She can buy 2 L'of triple-chocolate ice-cream for $6

40 for 1

What saving does there need to be on the price of the 1

Cambridge University Press

M AT I C A

A crate of 30 of the same cans is advertised as being a saving of 10 cents per can compared with the 20-can crate

Calculate how much the 30-can crate costs

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R K I NG

Leanne and Maya in the ratio of 5 : 2 : 3,

18 Amy,

Belinda,

Candice and Diane invested money in the ratio of 2 : 3 : 1 : 4 in a publishing company

If the profit was shared according to their investment,

find the profit each investor made

M AT I C A

Each day she buys watermelons and mangoes in the ratio of 3 : 2

How many watermelons did she buy if,

the total number of watermelons and mangoes was 200

R K I NG

Example 14a

How far does he ride in: 1 3 a 2 hours

Chapter 1 Computation and financial mathematics

Number and Algebra

M AT I C A

state whether the following are true or false

c'At least one of a or b is odd

Write an expression for the: a total number of parts b fraction of the smaller quantity out of the total c'fraction of the larger quantity out of the total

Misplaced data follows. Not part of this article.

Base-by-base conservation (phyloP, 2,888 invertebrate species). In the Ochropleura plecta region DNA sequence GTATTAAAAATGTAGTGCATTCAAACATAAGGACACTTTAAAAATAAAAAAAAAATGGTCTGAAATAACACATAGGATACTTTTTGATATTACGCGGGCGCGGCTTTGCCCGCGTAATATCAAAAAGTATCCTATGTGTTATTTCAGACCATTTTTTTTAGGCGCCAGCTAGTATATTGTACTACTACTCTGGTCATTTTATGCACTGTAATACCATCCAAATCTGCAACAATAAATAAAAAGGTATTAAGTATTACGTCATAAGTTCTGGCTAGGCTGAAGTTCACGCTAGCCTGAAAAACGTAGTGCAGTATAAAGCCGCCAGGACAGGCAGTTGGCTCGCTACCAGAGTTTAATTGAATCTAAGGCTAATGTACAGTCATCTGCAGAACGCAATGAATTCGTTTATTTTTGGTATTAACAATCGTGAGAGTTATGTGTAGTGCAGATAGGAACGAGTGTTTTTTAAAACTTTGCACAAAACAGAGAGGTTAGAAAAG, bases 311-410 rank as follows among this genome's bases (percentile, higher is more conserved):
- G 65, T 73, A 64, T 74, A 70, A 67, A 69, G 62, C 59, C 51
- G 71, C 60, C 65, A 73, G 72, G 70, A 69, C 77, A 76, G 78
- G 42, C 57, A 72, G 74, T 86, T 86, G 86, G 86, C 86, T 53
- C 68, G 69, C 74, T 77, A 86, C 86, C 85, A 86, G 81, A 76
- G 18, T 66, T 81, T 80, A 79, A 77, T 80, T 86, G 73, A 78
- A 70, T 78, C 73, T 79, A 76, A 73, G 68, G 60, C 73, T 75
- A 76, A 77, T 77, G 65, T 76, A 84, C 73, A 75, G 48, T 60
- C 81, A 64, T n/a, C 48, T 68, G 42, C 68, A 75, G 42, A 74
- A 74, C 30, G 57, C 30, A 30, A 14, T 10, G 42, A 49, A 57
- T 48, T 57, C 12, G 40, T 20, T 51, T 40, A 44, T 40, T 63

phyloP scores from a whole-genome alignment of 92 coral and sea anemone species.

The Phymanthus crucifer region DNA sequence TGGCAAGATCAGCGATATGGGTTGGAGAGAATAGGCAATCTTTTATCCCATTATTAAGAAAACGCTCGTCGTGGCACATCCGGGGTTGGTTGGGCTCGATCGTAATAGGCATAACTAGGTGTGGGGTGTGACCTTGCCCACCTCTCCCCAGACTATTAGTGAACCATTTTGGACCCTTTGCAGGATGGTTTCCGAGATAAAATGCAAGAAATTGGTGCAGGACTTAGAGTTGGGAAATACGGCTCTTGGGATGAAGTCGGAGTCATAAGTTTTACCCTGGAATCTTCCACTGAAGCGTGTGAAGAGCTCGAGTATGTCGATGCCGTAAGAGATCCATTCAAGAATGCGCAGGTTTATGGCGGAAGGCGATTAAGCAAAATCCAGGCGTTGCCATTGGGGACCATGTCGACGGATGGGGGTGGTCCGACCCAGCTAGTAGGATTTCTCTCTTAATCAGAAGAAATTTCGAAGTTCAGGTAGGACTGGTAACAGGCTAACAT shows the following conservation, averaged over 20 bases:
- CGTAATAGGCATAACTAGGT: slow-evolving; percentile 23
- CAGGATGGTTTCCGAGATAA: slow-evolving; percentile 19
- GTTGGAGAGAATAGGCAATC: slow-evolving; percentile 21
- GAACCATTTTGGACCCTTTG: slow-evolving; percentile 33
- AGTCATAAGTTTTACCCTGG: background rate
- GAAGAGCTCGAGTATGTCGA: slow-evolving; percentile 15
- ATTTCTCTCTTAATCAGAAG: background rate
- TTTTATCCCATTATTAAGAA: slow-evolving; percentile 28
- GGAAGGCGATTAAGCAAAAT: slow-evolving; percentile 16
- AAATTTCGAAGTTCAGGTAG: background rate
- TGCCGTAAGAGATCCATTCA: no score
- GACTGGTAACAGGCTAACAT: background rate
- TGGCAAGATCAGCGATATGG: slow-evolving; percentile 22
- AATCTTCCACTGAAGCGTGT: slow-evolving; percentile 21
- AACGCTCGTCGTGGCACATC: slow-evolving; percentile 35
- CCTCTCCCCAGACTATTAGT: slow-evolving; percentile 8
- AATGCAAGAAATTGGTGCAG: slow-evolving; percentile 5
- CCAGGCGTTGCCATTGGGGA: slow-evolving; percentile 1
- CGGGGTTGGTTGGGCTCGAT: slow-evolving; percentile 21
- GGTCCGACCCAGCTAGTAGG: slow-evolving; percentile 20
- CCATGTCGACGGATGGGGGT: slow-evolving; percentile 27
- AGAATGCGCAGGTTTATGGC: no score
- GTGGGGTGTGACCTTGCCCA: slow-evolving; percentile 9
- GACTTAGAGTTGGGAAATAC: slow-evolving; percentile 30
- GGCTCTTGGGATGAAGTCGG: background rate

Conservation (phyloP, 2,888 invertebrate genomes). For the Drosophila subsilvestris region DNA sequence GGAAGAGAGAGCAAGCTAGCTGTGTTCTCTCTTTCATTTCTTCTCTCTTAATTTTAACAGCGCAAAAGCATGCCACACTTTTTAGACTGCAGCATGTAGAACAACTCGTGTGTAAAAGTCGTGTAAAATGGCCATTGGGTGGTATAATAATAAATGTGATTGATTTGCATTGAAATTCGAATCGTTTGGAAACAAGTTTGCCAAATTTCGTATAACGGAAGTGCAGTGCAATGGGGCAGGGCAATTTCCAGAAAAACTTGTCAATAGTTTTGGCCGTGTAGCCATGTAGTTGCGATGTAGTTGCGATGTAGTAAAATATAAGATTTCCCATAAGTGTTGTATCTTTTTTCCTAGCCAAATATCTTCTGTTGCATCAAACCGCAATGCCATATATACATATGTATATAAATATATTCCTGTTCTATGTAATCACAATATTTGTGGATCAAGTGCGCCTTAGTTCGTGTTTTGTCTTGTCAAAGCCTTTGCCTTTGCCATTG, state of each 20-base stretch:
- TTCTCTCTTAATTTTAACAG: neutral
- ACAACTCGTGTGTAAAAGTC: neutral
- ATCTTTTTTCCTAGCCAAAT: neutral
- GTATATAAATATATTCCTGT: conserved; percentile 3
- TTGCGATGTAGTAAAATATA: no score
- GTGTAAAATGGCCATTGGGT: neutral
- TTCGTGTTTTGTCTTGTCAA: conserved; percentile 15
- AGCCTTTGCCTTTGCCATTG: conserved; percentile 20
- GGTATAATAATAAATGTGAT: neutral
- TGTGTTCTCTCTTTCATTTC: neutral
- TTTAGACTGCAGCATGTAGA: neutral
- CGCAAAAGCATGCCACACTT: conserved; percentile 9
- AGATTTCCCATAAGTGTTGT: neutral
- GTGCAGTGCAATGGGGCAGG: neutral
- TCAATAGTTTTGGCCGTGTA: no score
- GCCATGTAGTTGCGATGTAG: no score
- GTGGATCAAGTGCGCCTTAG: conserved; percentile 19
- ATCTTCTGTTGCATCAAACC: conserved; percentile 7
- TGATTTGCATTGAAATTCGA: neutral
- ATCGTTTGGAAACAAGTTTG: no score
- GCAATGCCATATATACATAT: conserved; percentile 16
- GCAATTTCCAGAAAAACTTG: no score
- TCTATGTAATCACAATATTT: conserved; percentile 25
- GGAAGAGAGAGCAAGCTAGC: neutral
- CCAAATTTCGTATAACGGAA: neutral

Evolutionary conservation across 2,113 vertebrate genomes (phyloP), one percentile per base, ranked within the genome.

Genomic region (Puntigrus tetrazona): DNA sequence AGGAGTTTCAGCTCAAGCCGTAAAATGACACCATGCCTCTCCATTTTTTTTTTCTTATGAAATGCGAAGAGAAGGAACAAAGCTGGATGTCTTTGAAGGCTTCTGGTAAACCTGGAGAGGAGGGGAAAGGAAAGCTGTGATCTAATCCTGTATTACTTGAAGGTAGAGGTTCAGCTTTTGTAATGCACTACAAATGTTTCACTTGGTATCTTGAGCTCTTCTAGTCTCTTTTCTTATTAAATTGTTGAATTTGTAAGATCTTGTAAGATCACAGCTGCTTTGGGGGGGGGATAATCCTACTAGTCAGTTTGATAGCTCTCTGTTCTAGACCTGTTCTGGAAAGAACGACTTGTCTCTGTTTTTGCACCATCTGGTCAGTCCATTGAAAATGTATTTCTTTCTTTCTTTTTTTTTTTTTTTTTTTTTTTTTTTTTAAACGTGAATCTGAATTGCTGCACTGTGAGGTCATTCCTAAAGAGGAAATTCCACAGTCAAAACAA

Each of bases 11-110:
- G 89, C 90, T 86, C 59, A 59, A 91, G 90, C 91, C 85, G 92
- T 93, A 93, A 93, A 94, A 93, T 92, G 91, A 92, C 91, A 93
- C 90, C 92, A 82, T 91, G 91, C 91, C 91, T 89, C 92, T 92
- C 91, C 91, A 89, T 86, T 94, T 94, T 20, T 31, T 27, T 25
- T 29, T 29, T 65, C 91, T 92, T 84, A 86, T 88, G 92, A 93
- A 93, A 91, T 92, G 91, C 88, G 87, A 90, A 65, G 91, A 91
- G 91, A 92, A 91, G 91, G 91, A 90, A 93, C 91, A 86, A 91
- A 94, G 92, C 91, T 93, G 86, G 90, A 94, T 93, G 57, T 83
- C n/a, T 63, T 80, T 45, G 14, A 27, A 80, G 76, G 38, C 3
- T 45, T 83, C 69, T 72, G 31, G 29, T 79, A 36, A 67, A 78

Enrichment: Mixing drinks 25 Four jugs of cordial have a cordial-to-water ratio as shown and a given total volume

Cordial-to-water ratio

Total volume

1 2 3 4

a How much cordial is in: i jug 1

? b How much water is in: i jug 3

? c'If jugs 1 and 2 were mixed together to give 1500 mL of drink: i how much cordial is in the drink

? ii what is the ratio of cordial to water in the drink

? d'Find the ratio of cordial to water if the following jugs are mixed

i Jugs 1 and 3 ii Jugs 2 and 3 iii Jugs 2 and 4 iv Jugs 3 and 4 e Which combination of two jugs gives the strongest cordialto-water ratio

© David Greenwood et al

80 and 1

Write down at least two different methods to find which cereal is a better buy

Cambridge University Press

R K I NG

Find the size of each angle

R K I NG

Find the ratio of the areas of the two squares

M AT I C A

Chapter 1 Computation and financial mathematics

1F Computation with percentages and money

R EVI S I ON Stage

We use percentages for many different things in our daily lives

Some examples are loan rates,